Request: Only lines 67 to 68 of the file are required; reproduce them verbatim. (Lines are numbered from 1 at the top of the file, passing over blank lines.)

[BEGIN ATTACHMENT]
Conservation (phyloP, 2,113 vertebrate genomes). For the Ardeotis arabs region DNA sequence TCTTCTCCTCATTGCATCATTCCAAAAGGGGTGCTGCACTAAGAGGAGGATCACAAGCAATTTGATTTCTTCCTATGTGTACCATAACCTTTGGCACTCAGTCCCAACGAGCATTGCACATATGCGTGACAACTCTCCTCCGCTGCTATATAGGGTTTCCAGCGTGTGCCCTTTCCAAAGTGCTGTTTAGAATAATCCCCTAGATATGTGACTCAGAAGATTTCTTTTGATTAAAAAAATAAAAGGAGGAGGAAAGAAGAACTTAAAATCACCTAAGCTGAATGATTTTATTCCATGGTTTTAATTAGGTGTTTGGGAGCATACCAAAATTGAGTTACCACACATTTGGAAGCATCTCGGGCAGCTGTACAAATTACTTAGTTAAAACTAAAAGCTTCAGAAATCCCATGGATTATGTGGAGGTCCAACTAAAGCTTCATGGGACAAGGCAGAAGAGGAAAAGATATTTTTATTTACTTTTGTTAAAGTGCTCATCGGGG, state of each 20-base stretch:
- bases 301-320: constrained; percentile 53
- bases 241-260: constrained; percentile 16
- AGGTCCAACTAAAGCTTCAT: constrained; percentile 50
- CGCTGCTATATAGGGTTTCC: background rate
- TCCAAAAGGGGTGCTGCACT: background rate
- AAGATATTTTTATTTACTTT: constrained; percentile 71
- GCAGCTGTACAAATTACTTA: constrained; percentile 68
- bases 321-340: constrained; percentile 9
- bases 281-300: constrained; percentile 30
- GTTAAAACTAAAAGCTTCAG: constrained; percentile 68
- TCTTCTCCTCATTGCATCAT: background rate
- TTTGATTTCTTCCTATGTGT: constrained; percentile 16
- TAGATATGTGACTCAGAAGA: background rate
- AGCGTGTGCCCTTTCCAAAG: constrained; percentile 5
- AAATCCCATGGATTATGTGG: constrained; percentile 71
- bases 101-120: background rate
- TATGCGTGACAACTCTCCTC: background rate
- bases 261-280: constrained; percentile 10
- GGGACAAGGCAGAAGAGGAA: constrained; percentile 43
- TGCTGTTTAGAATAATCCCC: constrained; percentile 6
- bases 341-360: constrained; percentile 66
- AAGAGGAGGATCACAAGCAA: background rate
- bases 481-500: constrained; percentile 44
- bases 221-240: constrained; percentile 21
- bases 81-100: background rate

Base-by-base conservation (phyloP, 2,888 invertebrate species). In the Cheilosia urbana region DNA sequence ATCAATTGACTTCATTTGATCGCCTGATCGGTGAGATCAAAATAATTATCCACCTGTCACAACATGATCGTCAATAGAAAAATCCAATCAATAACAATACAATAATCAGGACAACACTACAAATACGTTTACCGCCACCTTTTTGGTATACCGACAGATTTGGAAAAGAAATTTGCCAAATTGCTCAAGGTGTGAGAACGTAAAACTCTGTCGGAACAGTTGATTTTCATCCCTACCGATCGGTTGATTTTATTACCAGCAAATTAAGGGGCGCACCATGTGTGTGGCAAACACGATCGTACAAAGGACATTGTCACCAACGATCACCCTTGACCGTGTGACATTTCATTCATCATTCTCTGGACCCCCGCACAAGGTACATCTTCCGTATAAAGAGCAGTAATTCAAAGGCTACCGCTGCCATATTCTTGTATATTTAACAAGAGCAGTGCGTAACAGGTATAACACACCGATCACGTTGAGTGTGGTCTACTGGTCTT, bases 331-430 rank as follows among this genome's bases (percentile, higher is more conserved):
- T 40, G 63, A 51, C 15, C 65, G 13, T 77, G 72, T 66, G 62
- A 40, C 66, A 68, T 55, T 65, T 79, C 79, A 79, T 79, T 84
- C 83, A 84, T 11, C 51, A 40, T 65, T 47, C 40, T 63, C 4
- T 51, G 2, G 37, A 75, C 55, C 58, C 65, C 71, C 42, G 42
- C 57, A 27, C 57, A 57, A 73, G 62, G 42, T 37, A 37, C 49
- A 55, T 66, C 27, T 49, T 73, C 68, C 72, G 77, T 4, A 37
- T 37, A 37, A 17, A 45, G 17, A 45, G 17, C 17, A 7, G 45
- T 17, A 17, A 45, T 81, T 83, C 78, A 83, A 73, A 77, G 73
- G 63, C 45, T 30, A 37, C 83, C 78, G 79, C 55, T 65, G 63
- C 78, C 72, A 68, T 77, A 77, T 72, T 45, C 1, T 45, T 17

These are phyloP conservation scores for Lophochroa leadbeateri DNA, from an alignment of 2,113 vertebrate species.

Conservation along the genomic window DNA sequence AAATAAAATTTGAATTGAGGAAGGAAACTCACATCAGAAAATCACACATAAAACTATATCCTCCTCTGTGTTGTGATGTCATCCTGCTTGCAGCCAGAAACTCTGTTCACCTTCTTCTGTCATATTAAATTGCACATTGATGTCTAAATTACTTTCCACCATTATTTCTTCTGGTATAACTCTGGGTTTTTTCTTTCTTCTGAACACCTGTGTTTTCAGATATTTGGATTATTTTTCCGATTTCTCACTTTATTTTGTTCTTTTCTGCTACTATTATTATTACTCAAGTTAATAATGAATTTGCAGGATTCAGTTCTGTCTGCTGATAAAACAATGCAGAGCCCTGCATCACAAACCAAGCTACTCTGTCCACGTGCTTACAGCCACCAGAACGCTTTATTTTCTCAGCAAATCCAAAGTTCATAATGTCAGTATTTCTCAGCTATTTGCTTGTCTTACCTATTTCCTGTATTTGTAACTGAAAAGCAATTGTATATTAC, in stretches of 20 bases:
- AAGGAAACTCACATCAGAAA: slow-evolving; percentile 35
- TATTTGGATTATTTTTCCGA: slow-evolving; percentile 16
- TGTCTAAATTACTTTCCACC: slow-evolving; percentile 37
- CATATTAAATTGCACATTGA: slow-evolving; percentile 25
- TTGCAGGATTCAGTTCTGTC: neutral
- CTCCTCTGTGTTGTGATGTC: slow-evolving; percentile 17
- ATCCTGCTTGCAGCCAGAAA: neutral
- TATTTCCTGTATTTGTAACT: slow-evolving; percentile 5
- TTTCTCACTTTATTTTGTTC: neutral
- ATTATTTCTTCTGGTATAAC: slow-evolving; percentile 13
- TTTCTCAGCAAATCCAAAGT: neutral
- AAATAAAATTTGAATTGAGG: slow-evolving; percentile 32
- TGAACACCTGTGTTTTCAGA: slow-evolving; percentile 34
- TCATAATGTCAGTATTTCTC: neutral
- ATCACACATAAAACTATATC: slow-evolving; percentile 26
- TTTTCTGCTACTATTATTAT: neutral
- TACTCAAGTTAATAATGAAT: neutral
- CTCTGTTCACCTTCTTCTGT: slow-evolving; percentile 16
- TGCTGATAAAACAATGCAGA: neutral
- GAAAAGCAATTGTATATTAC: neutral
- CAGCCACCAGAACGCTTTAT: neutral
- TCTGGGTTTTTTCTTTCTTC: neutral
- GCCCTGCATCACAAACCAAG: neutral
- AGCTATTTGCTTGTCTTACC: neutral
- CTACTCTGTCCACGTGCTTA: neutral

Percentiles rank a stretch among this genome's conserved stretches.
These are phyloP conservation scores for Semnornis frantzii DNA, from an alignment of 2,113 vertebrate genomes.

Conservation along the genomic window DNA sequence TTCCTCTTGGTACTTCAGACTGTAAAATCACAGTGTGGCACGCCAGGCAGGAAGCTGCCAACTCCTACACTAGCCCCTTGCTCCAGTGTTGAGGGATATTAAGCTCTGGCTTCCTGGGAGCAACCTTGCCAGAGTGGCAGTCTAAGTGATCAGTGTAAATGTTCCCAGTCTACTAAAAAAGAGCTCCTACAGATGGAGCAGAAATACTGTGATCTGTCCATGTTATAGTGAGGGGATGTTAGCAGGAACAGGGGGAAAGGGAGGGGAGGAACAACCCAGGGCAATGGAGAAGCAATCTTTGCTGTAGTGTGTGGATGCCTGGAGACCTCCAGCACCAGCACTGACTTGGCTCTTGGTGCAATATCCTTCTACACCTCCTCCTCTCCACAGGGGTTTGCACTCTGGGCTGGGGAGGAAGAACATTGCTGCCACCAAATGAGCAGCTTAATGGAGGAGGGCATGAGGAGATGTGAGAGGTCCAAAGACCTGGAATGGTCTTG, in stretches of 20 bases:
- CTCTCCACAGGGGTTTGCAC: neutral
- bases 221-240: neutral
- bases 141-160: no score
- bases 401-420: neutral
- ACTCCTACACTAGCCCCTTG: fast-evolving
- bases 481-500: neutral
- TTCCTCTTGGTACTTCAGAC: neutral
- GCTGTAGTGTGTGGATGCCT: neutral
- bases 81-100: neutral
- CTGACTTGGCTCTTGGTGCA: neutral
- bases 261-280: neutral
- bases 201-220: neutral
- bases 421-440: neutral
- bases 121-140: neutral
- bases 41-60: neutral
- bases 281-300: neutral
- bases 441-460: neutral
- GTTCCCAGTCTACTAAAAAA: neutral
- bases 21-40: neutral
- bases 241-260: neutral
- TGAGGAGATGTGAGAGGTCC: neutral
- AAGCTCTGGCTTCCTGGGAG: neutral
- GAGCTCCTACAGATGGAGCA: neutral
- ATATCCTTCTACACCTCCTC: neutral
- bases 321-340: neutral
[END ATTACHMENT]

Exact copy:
Conservation along the genomic window DNA sequence TTCCTCTTGGTACTTCAGACTGTAAAATCACAGTGTGGCACGCCAGGCAGGAAGCTGCCAACTCCTACACTAGCCCCTTGCTCCAGTGTTGAGGGATATTAAGCTCTGGCTTCCTGGGAGCAACCTTGCCAGAGTGGCAGTCTAAGTGATCAGTGTAAATGTTCCCAGTCTACTAAAAAAGAGCTCCTACAGATGGAGCAGAAATACTGTGATCTGTCCATGTTATAGTGAGGGGATGTTAGCAGGAACAGGGGGAAAGGGAGGGGAGGAACAACCCAGGGCAATGGAGAAGCAATCTTTGCTGTAGTGTGTGGATGCCTGGAGACCTCCAGCACCAGCACTGACTTGGCTCTTGGTGCAATATCCTTCTACACCTCCTCCTCTCCACAGGGGTTTGCACTCTGGGCTGGGGAGGAAGAACATTGCTGCCACCAAATGAGCAGCTTAATGGAGGAGGGCATGAGGAGATGTGAGAGGTCCAAAGACCTGGAATGGTCTTG, in stretches of 20 bases:
- CTCTCCACAGGGGTTTGCAC: neutral